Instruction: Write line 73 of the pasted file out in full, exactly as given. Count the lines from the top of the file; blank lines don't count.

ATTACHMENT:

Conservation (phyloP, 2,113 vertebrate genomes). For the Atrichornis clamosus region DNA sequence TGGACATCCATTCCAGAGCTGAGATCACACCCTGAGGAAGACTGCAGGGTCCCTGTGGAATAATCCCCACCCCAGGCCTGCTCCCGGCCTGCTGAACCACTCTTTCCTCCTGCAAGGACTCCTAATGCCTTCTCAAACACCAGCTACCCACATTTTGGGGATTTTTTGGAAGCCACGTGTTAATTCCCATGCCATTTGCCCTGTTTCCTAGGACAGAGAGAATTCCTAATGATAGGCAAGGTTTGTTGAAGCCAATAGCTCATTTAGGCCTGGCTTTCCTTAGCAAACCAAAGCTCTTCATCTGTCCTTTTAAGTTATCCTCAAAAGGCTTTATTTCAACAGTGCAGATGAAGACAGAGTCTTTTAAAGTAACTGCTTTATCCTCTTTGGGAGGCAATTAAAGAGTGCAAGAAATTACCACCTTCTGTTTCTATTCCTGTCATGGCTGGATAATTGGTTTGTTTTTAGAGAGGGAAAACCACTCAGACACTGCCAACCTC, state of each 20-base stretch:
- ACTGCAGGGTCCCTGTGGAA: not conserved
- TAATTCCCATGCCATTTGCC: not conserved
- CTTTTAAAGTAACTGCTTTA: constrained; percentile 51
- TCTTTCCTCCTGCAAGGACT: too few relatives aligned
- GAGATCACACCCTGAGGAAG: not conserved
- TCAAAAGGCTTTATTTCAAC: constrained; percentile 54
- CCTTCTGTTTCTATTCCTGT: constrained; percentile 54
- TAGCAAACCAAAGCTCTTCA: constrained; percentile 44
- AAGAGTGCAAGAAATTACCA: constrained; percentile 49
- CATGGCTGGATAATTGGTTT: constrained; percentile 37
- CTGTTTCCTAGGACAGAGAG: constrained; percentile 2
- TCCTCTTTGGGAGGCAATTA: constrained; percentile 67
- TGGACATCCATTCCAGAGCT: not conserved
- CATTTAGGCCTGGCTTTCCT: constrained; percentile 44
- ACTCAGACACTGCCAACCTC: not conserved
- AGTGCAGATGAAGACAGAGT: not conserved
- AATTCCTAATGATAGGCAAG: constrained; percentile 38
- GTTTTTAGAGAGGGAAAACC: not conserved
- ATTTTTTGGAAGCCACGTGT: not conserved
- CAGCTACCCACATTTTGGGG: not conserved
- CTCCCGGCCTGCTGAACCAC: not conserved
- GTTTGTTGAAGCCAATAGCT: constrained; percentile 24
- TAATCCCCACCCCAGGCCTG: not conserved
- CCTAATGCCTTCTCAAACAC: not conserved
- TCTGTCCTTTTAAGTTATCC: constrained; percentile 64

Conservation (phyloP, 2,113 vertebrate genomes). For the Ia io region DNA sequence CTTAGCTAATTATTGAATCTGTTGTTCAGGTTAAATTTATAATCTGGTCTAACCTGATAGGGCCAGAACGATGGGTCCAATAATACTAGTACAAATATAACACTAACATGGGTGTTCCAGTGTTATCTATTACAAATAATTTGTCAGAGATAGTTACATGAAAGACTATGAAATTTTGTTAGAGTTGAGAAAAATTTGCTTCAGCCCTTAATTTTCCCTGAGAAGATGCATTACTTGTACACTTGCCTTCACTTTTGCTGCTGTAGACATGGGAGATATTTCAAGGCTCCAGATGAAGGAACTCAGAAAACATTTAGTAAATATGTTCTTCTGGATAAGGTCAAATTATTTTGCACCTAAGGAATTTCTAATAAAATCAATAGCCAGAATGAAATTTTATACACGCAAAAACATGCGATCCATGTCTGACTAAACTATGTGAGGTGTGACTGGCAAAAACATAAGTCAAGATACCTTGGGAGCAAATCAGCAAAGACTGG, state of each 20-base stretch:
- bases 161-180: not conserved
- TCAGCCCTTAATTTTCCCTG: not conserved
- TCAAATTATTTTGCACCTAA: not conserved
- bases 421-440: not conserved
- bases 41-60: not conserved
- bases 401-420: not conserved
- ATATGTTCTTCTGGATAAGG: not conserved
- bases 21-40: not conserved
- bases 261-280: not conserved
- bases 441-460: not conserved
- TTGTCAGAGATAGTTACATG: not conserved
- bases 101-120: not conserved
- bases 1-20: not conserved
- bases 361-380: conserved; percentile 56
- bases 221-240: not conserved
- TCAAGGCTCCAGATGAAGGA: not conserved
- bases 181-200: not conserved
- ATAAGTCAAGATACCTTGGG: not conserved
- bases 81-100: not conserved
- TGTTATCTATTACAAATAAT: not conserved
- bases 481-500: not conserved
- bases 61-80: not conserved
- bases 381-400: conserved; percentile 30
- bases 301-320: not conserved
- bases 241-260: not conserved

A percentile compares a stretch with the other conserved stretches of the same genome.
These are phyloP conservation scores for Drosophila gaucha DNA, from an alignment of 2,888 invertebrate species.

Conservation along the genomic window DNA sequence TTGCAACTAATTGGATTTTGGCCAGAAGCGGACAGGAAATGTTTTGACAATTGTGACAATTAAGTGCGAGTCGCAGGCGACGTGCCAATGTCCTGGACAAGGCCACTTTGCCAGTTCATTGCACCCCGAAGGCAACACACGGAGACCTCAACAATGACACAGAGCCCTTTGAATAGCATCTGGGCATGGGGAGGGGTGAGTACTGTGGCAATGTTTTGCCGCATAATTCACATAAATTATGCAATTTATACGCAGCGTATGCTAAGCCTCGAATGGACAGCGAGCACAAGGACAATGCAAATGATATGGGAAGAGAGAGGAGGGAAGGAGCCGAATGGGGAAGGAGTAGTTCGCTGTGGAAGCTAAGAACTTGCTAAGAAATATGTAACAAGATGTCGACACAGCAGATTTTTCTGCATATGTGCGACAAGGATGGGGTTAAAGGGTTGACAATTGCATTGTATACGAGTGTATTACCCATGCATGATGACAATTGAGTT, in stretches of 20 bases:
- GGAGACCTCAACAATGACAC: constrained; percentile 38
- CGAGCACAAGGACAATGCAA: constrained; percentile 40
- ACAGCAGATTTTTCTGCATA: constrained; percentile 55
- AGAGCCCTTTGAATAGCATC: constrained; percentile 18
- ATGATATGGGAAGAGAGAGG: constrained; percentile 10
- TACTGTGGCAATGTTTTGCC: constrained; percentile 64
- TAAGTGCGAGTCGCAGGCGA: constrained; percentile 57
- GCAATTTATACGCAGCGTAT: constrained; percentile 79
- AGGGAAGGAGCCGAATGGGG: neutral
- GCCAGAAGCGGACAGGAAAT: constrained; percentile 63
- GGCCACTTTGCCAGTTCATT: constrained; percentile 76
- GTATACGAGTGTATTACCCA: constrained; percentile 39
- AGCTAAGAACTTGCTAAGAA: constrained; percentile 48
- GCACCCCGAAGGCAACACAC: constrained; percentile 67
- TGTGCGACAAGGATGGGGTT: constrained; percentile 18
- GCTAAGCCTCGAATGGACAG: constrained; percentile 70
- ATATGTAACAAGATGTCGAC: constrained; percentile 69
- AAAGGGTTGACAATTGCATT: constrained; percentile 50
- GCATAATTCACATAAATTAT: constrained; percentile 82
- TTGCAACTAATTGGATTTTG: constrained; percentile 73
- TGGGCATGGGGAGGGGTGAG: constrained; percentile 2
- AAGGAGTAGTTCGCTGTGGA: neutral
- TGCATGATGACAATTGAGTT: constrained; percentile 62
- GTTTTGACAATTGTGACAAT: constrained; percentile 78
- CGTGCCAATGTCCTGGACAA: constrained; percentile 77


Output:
- AAAGGGTTGACAATTGCATT: constrained; percentile 50